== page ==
There’s an inherent problem in writing critically, analytically about One and Yusuke Murata’s One-Punch Man. Readers rejoice in its hyperbole and rubberneck absurdity, but really, this beloved Shonen Jump serial is a haphazard celebration of nonchalance. It’s a saga of giving up, turning and facing the strange. The elevator pitch — a daft-looking everyman trains to become an unstoppable superhero for the hell of it — belies the more complex examination of anxiety, fear of everyday life, and the tug-of-war between existential apprehension and nihilistic conviction.
Sound heavy? Well there’s punching, too.
In fact, it’s mostly punching, and it’s for the best couched that way. Because I’ve already muddled the joke and deep poetry by laying it all out like I did. The back catalog go Shonen Jump is replete with beat-em-up sagas of cosmic fighting tournaments and ever-escalating battles between good and evil. It’s also published its fair share of pastiche and meta-textual observations about the genre. But One-Punch Man so perfectly caters to the unibrow, that ideal cross-section of the high and low. The perfect one-two punch. And I think that’s because it knows that those two audiences are actually the same.
Late in the first volume, our hero Saitama carries a small boy piggyback across the snow, having just defeated an enemy snowman. Punched a hole clean through him.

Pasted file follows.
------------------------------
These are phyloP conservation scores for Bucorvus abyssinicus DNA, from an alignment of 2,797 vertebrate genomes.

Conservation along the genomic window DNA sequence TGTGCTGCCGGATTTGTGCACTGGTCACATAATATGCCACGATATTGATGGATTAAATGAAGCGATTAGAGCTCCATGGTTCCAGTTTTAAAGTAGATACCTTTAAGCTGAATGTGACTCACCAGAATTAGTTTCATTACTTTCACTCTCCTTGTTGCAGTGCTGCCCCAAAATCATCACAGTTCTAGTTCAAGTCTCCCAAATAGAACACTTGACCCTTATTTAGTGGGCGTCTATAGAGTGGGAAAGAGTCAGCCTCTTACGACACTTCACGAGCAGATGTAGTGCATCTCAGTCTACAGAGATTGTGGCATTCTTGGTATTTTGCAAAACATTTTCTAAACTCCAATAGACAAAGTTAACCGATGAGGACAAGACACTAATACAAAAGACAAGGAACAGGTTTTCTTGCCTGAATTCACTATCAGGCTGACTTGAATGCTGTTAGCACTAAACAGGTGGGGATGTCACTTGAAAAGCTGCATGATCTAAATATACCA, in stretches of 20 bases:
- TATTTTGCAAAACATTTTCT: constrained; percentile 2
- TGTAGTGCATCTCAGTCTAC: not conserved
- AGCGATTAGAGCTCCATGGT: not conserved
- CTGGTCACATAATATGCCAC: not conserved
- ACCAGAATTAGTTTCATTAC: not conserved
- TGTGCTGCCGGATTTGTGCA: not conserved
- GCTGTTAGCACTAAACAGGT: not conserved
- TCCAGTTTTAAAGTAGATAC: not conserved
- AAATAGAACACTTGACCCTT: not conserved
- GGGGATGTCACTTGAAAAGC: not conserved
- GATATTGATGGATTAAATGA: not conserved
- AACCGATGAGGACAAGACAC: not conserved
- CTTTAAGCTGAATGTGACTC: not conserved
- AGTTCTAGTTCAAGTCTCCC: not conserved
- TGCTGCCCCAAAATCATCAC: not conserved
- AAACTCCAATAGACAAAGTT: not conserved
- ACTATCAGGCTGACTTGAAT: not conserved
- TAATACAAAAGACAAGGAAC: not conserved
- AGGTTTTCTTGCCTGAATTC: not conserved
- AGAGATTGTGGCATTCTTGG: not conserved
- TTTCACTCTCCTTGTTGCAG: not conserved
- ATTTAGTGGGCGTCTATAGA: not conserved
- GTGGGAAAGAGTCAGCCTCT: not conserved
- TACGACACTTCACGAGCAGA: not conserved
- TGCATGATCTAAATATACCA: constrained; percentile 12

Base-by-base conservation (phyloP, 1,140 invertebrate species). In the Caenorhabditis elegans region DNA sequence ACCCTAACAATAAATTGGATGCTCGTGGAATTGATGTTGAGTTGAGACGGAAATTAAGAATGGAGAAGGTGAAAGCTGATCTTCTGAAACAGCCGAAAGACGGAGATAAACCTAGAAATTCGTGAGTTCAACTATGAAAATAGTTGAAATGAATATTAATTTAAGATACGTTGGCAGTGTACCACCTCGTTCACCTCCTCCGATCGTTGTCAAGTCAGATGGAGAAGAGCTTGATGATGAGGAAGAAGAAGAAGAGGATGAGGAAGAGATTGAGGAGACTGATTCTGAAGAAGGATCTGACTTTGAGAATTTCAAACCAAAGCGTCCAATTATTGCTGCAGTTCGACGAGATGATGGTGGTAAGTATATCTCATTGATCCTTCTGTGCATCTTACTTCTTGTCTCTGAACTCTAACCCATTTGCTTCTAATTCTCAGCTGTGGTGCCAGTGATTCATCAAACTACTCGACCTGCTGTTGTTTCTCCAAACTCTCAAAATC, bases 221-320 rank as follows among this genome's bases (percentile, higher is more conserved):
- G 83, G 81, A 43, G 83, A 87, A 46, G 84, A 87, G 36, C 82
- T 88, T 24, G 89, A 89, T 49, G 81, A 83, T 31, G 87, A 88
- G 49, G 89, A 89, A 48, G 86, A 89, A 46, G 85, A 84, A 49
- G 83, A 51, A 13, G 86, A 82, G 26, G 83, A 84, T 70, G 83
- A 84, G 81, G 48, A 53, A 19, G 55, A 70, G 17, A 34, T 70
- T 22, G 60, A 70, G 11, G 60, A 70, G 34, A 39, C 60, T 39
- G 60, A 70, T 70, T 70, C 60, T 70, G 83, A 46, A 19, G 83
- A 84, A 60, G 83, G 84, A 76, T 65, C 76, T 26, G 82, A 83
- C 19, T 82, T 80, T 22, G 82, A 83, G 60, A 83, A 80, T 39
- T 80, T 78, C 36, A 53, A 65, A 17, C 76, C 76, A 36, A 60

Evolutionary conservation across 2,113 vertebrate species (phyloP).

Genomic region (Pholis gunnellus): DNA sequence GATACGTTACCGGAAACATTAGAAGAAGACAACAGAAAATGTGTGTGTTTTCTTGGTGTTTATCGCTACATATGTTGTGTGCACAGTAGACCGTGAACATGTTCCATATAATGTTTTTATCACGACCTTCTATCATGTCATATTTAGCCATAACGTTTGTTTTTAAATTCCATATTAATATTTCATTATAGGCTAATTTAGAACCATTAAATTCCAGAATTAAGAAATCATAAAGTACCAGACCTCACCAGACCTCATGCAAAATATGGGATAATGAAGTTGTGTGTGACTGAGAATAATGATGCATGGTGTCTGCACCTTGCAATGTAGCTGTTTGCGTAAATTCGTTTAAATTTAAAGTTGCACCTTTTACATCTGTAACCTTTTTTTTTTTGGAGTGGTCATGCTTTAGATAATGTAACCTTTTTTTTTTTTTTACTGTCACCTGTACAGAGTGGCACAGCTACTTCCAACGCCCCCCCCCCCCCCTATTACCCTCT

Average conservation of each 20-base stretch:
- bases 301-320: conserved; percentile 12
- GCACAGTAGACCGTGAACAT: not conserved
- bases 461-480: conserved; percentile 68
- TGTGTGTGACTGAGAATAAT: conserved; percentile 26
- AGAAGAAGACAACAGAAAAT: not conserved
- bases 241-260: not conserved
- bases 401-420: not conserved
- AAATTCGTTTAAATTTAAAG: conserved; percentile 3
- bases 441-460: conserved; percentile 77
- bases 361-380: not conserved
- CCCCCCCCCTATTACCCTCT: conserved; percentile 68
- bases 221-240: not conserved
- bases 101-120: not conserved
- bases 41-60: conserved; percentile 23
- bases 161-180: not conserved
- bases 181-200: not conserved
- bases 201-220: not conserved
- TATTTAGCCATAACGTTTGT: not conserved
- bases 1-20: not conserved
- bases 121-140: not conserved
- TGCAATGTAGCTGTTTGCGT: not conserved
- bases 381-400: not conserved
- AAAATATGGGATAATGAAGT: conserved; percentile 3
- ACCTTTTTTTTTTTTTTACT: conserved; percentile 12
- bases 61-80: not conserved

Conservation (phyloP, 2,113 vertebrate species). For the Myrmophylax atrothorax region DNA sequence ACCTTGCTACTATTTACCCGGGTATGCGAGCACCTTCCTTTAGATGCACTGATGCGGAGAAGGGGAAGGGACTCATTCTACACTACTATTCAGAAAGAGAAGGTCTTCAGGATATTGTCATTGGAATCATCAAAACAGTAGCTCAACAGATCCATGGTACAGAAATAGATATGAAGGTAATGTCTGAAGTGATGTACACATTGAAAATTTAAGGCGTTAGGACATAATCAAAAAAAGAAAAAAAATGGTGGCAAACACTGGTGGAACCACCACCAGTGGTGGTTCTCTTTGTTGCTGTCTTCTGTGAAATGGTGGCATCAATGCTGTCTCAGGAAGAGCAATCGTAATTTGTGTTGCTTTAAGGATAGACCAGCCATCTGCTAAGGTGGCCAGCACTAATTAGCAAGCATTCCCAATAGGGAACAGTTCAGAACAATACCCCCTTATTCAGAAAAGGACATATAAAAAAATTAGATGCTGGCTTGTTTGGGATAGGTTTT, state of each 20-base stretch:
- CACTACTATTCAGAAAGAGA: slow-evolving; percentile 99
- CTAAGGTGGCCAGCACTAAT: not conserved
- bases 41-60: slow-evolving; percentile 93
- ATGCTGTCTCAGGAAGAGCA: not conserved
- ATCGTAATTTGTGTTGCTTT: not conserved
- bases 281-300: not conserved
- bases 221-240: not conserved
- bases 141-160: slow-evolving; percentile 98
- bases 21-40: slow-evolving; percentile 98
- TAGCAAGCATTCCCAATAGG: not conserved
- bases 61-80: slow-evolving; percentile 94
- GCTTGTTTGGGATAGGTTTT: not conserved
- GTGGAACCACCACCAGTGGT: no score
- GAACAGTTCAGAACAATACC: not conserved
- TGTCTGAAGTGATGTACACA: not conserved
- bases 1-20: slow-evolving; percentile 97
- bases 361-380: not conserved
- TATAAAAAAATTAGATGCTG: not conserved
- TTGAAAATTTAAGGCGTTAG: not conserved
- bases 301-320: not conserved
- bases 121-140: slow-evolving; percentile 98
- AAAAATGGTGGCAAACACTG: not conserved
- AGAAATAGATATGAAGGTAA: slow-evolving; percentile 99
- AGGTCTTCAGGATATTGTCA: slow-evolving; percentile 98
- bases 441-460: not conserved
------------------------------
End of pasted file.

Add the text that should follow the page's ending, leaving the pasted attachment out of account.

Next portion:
“I don’t think I can survive in a world with monsters like this,” says the boy. “I don’t think I can handle life like you can, bald dude.”
“There’s no perfect way to handle life,” Saitama replies. “When I was young, I was scared of society. Even now, life is hard.”
“Even though you’re strong, Baldy?”
“Strength and weakness don’t matter.”
“So what should I do?”
“Do what you want.”
“Is that deep? Or are you blowing me off?”
“I dunno. I just said it.”
It’s just an interstitial at the end of a chapter, a little palate cleanser after a big fight between Saitama and his over-eager cyborg disciple Genos and a menagerie of eugenic horrors from the House of Evolution. But that little coda really spoke to me, a reader plagued by anxiety over the day-to-day, a person who’s often adopted young Saitama’s vacant stare and gone dispassionate to bouts of chronic depression. That sense of ennui and emotional abandon rings as very honest. Sometimes all you need is a reminder that we’re not the only ones trembling. Mix in some wonderful sight gags and a deconstruction of the verbose melodrama of fight manga? So marvelously rendered by Murata?
It’s deep. It’s dumb. It’s over-the-top grounded in the real. I can’t get enough.